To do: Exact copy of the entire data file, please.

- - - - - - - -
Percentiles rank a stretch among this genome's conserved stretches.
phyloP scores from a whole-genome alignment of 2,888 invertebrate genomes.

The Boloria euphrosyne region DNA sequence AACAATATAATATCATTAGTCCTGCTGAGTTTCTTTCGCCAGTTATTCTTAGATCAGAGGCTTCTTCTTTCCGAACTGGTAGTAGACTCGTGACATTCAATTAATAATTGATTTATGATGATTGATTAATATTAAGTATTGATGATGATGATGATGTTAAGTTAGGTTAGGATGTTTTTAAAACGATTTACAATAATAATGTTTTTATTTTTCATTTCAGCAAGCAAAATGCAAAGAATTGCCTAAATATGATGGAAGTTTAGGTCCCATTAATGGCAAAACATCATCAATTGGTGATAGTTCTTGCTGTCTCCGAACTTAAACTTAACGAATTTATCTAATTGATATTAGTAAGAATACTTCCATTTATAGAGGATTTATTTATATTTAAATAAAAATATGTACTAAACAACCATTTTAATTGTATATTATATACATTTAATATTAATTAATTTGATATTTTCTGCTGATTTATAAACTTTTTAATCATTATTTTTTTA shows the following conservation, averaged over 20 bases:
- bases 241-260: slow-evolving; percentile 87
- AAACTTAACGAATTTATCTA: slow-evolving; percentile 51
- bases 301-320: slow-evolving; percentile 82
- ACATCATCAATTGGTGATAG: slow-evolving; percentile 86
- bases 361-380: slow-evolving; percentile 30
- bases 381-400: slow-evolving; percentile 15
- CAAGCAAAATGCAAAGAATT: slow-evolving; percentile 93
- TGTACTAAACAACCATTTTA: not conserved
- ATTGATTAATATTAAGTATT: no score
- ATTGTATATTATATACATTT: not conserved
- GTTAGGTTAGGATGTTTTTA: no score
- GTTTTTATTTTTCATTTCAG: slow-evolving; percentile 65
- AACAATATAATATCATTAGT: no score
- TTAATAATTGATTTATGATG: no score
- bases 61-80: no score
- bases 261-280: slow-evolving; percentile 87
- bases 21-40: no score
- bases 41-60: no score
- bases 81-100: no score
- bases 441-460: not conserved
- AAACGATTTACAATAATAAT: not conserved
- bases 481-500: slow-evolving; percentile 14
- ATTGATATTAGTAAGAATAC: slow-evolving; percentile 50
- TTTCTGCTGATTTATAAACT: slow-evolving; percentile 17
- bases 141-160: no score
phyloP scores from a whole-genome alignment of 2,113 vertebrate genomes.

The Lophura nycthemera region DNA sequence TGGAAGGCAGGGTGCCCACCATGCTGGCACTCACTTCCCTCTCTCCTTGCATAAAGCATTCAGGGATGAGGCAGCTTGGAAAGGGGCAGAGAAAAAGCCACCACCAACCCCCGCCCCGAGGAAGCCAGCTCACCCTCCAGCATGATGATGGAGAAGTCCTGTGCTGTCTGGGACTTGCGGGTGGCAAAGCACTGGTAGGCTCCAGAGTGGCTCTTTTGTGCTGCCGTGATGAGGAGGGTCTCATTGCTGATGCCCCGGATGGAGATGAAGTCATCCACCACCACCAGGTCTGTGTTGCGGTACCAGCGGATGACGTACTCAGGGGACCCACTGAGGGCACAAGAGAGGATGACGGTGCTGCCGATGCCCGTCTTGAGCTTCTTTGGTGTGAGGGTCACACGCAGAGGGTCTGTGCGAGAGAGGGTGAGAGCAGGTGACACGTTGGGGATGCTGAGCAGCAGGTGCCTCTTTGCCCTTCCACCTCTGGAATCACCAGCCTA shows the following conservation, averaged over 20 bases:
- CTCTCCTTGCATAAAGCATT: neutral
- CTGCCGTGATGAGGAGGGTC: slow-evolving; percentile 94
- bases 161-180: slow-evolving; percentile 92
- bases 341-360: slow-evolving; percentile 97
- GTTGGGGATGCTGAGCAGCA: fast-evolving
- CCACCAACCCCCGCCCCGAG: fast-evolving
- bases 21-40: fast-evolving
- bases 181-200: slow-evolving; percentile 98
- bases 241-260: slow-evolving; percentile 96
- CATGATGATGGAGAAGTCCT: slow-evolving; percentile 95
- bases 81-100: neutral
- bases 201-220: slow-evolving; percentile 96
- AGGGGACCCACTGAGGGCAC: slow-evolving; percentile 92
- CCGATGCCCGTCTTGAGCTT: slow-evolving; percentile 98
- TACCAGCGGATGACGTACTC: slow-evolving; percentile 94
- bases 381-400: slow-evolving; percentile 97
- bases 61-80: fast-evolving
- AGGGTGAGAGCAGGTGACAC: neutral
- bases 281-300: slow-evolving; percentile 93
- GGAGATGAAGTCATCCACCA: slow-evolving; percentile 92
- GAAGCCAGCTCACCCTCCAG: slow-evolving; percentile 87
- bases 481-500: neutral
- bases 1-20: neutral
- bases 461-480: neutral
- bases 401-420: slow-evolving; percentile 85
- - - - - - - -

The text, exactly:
Percentiles rank a stretch among this genome's conserved stretches.
phyloP scores from a whole-genome alignment of 2,888 invertebrate genomes.

The Boloria euphrosyne region DNA sequence AACAATATAATATCATTAGTCCTGCTGAGTTTCTTTCGCCAGTTATTCTTAGATCAGAGGCTTCTTCTTTCCGAACTGGTAGTAGACTCGTGACATTCAATTAATAATTGATTTATGATGATTGATTAATATTAAGTATTGATGATGATGATGATGTTAAGTTAGGTTAGGATGTTTTTAAAACGATTTACAATAATAATGTTTTTATTTTTCATTTCAGCAAGCAAAATGCAAAGAATTGCCTAAATATGATGGAAGTTTAGGTCCCATTAATGGCAAAACATCATCAATTGGTGATAGTTCTTGCTGTCTCCGAACTTAAACTTAACGAATTTATCTAATTGATATTAGTAAGAATACTTCCATTTATAGAGGATTTATTTATATTTAAATAAAAATATGTACTAAACAACCATTTTAATTGTATATTATATACATTTAATATTAATTAATTTGATATTTTCTGCTGATTTATAAACTTTTTAATCATTATTTTTTTA shows the following conservation, averaged over 20 bases:
- bases 241-260: slow-evolving; percentile 87
- AAACTTAACGAATTTATCTA: slow-evolving; percentile 51
- bases 301-320: slow-evolving; percentile 82
- ACATCATCAATTGGTGATAG: slow-evolving; percentile 86
- bases 361-380: slow-evolving; percentile 30
- bases 381-400: slow-evolving; percentile 15
- CAAGCAAAATGCAAAGAATT: slow-evolving; percentile 93
- TGTACTAAACAACCATTTTA: not conserved
- ATTGATTAATATTAAGTATT: no score
- ATTGTATATTATATACATTT: not conserved
- GTTAGGTTAGGATGTTTTTA: no score
- GTTTTTATTTTTCATTTCAG: slow-evolving; percentile 65
- AACAATATAATATCATTAGT: no score
- TTAATAATTGATTTATGATG: no score
- bases 61-80: no score
- bases 261-280: slow-evolving; percentile 87
- bases 21-40: no score
- bases 41-60: no score
- bases 81-100: no score
- bases 441-460: not conserved
- AAACGATTTACAATAATAAT: not conserved
- bases 481-500: slow-evolving; percentile 14
- ATTGATATTAGTAAGAATAC: slow-evolving; percentile 50
- TTTCTGCTGATTTATAAACT: slow-evolving; percentile 17
- bases 141-160: no score
phyloP scores from a whole-genome alignment of 2,113 vertebrate genomes.

The Lophura nycthemera region DNA sequence TGGAAGGCAGGGTGCCCACCATGCTGGCACTCACTTCCCTCTCTCCTTGCATAAAGCATTCAGGGATGAGGCAGCTTGGAAAGGGGCAGAGAAAAAGCCACCACCAACCCCCGCCCCGAGGAAGCCAGCTCACCCTCCAGCATGATGATGGAGAAGTCCTGTGCTGTCTGGGACTTGCGGGTGGCAAAGCACTGGTAGGCTCCAGAGTGGCTCTTTTGTGCTGCCGTGATGAGGAGGGTCTCATTGCTGATGCCCCGGATGGAGATGAAGTCATCCACCACCACCAGGTCTGTGTTGCGGTACCAGCGGATGACGTACTCAGGGGACCCACTGAGGGCACAAGAGAGGATGACGGTGCTGCCGATGCCCGTCTTGAGCTTCTTTGGTGTGAGGGTCACACGCAGAGGGTCTGTGCGAGAGAGGGTGAGAGCAGGTGACACGTTGGGGATGCTGAGCAGCAGGTGCCTCTTTGCCCTTCCACCTCTGGAATCACCAGCCTA shows the following conservation, averaged over 20 bases:
- CTCTCCTTGCATAAAGCATT: neutral
- CTGCCGTGATGAGGAGGGTC: slow-evolving; percentile 94
- bases 161-180: slow-evolving; percentile 92
- bases 341-360: slow-evolving; percentile 97
- GTTGGGGATGCTGAGCAGCA: fast-evolving
- CCACCAACCCCCGCCCCGAG: fast-evolving
- bases 21-40: fast-evolving
- bases 181-200: slow-evolving; percentile 98
- bases 241-260: slow-evolving; percentile 96
- CATGATGATGGAGAAGTCCT: slow-evolving; percentile 95
- bases 81-100: neutral
- bases 201-220: slow-evolving; percentile 96
- AGGGGACCCACTGAGGGCAC: slow-evolving; percentile 92
- CCGATGCCCGTCTTGAGCTT: slow-evolving; percentile 98
- TACCAGCGGATGACGTACTC: slow-evolving; percentile 94
- bases 381-400: slow-evolving; percentile 97
- bases 61-80: fast-evolving
- AGGGTGAGAGCAGGTGACAC: neutral
- bases 281-300: slow-evolving; percentile 93
- GGAGATGAAGTCATCCACCA: slow-evolving; percentile 92
- GAAGCCAGCTCACCCTCCAG: slow-evolving; percentile 87
- bases 481-500: neutral
- bases 1-20: neutral
- bases 461-480: neutral
- bases 401-420: slow-evolving; percentile 85